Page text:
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Year 8: Church History: Referencing

Citation and referencing - Harvard style

When undertaking a written task it is often necessary to quote authors, facts or ideas from sources of information you have used.

This is done to give credit to the ideas of others, lend weight to your own arguments and support your understanding of the concepts, and to allow others to locate the sources used.

Acknowledging the source of the information is an important academic skill and is done through the process of citation and referencing.

Loreto uses the Harvard author-date system of citation and referencing. 

Online Reference Generator

An online generator of Harvard author-date system references for a comprehensive range of information sources (print and online), for inserting into bibliographies.

The generator will save time when it comes to preparing a bibliography or reference list. However, you still need to ensure that the information you enter into the generator is accurate.

Use the generator and see the examples below.

Why does referencing matter?

Murdoch University 2018, Why referencing is important, online video, 29 November, viewed 2 September 2019, <>.   Duration: 2 mins.

Plagiarism - how to avoid it

Plagiarism occurs when you use the information or ideas of others, but don't acknowledge them through citation. 

Brock University 2014, What is plagiarism and how to avoid it, online video, 2 September, viewed 4 November 2019, <>.   Duration: 2 mins.

Example - YouTube video

Dewey, M 2014Don't plagiarizzleonline video25 June, viewed 4 November 2019, <>.

Harvard style format:

Producer or Production body, First initial Year created, Title of video, Date posted, viewed date, <URL>.  

Example - Book

Karkanis, C 2018Your best score: how to reach your full potential in Year 12Affirm PressSouth Melbourne.

Harvard style format:

Surname, First initial Year, Title of book: subtitle, Publisher, Place of publication.

Example - Book chapter

‘Changes to the lexicon’ 2017, in K Burridge, Understanding language change, Routledge, London.

Harvard style format:

'Title of chapter' Year, in First initial Surname, Title of book, Publisher, Place of publication. 

Need help? Email the Library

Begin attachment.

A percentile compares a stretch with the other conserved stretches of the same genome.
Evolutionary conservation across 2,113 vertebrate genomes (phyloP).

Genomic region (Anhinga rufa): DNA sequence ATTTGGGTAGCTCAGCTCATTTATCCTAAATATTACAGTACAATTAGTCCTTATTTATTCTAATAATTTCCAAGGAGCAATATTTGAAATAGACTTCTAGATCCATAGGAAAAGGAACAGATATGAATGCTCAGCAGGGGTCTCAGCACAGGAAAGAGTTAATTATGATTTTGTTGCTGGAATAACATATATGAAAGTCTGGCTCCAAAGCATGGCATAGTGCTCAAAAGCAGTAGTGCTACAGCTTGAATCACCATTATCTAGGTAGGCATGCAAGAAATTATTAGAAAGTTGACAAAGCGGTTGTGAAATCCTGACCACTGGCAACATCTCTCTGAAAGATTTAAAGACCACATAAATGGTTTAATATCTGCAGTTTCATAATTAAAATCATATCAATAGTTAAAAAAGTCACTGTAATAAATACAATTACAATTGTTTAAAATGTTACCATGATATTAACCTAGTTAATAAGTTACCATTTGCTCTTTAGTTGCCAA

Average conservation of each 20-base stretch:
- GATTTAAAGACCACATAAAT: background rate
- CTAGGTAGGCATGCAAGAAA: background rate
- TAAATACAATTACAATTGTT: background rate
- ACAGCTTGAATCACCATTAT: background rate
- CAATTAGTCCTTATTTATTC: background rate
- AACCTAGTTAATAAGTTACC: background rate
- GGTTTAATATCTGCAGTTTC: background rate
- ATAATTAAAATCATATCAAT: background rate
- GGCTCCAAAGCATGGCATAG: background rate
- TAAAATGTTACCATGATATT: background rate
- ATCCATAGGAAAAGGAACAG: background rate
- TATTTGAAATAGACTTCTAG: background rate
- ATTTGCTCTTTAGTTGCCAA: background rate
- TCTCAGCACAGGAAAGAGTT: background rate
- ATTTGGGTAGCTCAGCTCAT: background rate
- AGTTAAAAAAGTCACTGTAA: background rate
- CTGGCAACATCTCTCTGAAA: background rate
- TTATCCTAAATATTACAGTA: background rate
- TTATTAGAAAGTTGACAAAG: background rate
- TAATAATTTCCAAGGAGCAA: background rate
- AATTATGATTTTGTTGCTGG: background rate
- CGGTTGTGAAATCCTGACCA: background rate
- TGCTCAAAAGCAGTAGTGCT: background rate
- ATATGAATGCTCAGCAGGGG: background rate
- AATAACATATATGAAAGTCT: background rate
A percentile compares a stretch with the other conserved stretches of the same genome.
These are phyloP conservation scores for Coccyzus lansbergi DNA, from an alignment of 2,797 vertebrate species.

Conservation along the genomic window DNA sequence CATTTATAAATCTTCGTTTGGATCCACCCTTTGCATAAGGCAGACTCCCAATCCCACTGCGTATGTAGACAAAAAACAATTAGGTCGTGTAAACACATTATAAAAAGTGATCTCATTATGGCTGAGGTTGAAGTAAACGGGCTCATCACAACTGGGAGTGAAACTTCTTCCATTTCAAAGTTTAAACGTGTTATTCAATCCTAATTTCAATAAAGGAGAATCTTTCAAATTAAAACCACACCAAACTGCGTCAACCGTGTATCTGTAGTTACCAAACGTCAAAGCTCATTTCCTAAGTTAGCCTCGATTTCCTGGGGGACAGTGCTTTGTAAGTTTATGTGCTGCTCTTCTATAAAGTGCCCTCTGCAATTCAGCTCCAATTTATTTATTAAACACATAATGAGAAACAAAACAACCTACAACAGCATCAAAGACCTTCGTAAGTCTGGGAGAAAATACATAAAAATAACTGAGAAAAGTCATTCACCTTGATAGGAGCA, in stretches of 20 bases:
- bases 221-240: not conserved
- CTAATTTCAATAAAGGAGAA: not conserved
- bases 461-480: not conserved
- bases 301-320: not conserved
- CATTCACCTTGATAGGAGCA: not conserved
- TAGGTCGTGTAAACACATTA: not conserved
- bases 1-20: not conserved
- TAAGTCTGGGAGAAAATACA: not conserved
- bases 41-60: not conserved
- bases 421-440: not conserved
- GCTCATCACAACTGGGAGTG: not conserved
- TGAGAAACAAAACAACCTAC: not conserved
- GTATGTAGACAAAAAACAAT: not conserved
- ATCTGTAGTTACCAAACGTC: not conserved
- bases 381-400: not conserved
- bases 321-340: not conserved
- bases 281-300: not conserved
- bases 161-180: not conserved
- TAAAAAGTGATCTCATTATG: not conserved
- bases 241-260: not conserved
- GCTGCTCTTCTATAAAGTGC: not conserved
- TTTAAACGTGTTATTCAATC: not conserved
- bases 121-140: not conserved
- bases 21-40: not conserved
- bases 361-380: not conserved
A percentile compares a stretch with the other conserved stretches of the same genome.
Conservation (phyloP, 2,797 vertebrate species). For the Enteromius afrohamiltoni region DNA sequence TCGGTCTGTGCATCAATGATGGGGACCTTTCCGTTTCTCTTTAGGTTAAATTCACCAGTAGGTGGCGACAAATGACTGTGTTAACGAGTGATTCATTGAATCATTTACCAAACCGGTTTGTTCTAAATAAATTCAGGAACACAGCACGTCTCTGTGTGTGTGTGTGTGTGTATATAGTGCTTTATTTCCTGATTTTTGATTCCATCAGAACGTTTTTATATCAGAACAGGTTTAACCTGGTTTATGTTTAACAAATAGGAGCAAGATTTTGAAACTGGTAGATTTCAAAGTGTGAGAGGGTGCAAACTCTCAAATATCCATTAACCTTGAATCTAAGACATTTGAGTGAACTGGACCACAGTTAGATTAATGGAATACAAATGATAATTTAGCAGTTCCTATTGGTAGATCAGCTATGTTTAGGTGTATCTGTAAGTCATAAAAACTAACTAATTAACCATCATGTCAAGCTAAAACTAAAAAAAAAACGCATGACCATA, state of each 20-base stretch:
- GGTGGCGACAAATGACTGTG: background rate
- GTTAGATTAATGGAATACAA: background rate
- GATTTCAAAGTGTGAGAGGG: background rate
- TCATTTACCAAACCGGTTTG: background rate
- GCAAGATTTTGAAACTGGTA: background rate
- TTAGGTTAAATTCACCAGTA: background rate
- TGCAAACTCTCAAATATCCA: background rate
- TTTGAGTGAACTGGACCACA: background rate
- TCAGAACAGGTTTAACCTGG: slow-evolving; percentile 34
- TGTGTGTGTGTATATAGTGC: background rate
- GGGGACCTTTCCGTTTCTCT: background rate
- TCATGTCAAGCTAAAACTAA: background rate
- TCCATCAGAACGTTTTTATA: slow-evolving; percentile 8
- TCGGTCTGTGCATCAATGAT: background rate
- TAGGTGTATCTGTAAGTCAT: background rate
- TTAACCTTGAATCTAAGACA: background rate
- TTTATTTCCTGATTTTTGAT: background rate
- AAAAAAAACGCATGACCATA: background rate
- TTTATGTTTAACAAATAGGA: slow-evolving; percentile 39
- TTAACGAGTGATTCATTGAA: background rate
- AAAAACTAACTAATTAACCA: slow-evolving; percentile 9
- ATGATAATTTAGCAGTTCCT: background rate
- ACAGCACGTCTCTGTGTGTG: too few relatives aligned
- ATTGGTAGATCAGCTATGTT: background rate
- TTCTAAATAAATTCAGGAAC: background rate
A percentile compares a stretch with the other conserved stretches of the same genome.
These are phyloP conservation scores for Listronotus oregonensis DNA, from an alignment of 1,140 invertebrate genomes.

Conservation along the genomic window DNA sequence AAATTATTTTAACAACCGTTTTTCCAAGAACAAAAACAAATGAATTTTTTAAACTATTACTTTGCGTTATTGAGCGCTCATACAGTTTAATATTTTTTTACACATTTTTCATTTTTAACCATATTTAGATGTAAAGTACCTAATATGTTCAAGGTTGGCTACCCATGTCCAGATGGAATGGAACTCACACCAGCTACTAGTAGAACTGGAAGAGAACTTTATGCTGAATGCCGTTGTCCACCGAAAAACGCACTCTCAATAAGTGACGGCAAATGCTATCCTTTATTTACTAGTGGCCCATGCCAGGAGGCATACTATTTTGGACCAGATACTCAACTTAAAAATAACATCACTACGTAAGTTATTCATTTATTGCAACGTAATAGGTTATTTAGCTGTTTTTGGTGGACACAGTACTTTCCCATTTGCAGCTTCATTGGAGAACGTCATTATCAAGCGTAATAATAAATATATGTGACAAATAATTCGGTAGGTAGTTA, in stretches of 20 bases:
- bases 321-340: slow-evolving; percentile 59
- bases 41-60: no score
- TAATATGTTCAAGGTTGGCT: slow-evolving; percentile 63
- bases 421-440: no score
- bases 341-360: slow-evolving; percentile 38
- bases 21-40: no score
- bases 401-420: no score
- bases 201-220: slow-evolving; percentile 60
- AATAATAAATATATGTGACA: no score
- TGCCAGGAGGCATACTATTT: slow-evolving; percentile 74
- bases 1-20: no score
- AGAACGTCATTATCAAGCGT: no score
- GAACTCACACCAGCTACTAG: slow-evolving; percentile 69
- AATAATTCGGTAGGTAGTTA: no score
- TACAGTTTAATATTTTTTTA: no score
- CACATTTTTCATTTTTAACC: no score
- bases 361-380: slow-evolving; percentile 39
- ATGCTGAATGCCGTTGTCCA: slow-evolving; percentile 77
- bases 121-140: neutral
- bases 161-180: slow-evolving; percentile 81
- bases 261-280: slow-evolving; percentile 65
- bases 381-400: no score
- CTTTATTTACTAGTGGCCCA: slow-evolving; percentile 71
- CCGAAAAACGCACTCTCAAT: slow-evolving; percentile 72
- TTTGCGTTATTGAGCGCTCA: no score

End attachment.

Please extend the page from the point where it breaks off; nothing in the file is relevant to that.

Citation - how to acknowledge ideas from references you've found

In the text of an assignment at the point you introduce an author’s ideas, insert author and year of publication detail about the source (e.g. book, journal article, webpage) you used. For example:

According to Anderson (2019, p. 34), recent findings about gut bacteria “challenge the whole paradigm of mental illness being caused by a chemical imbalance in the brain.” (direct quote = taken word for word)

Depression and anxiety are two mood conditions that have been linked to the health of microbes in the gut (Anderson 2019).  (paraphrase = describing in your own words part of what the author said)

Including a page number is optional, and mainly used to draw the reader’s attention to a specific page.

How to present a Reference List for an assignment

Each citation you have included in your assignment must have a corresponding entry in a Reference List. At the end of the assignment on a separate page with the heading Reference List, present the sources in alphabetical order by author’s surname (or title for sources without an author).

A teacher may also ask for a Bibliography – a second list of everything in the Reference List, as well as other sources of information you used in preparing for your assignment but didn’t cite.

Tip - Keeping track of sources

It's good practice to keep track of the details about the sources you might use when you are at the information gathering stage of your assignment.  
This is more time efficient - and less frustrating! - than having to go back and find them once you have written up your work.

Essentially, you need to include as much information as possible so that someone else could use your citation to locate a copy:

  • the author(s)
  • article or book chapter title
  • journal or book title
  • date of publication
  • pagination
  • URL (if online)

Example - Print newspaper article

Ironside, R & Owens, J 2019, ‘Billboards to tear down all junk food ads’, The Australian22 April, pp. 3-3.

Harvard style format:

Surname, First initial year, 'Article title', Newspaper title, date month, pp. page number range.

Example - Book chapter in an edited book

Abdel-Fattah, R 2014, ‘The road to self-acceptance is paved with Tim Tams’, in Pajalic A & Divaroren D (ed.), Coming of age: growing up Muslim in Australia, Allen & Unwin, Sydney.

Harvard style format:

Surname of chapter author, first initial Year, 'Title of chapter', in Surname of editor, first initial (ed.), Title of book: subtitle, Publisher, Place of publication. 

Example - Broadcast

The young Australians fighting period poverty’ 2019ABC News, television programABC30 August, viewed 2 September 2019, <>.

Harvard style format:

'Broadcast title' year, Program title, television program, Channel, date month broadcast, viewed date month year, <web address of broadcast>.

Example - Online newspaper article

Topsfield, J 2019, ‘Australia faces deepening recycling crisis as India bans plastic waste imports’, The Age22 April, viewed 5 August 2019, <>.

Harvard style format:

Surname, First initial year, 'Article title', Newspaper title, day month, viewed day year, <specific web address of article>.

Example - Online journal article

Fernald, A 1994, ‘A room of one's own, personal criticism and the essay’, Twentieth Century Literature, vol. 40, no. 2, viewed 4 November 2019, <>.

Harvard style format:

Surname, First initial Year, 'Title of article', Title of journal, vol. number, issue number, viewed date, <URL>.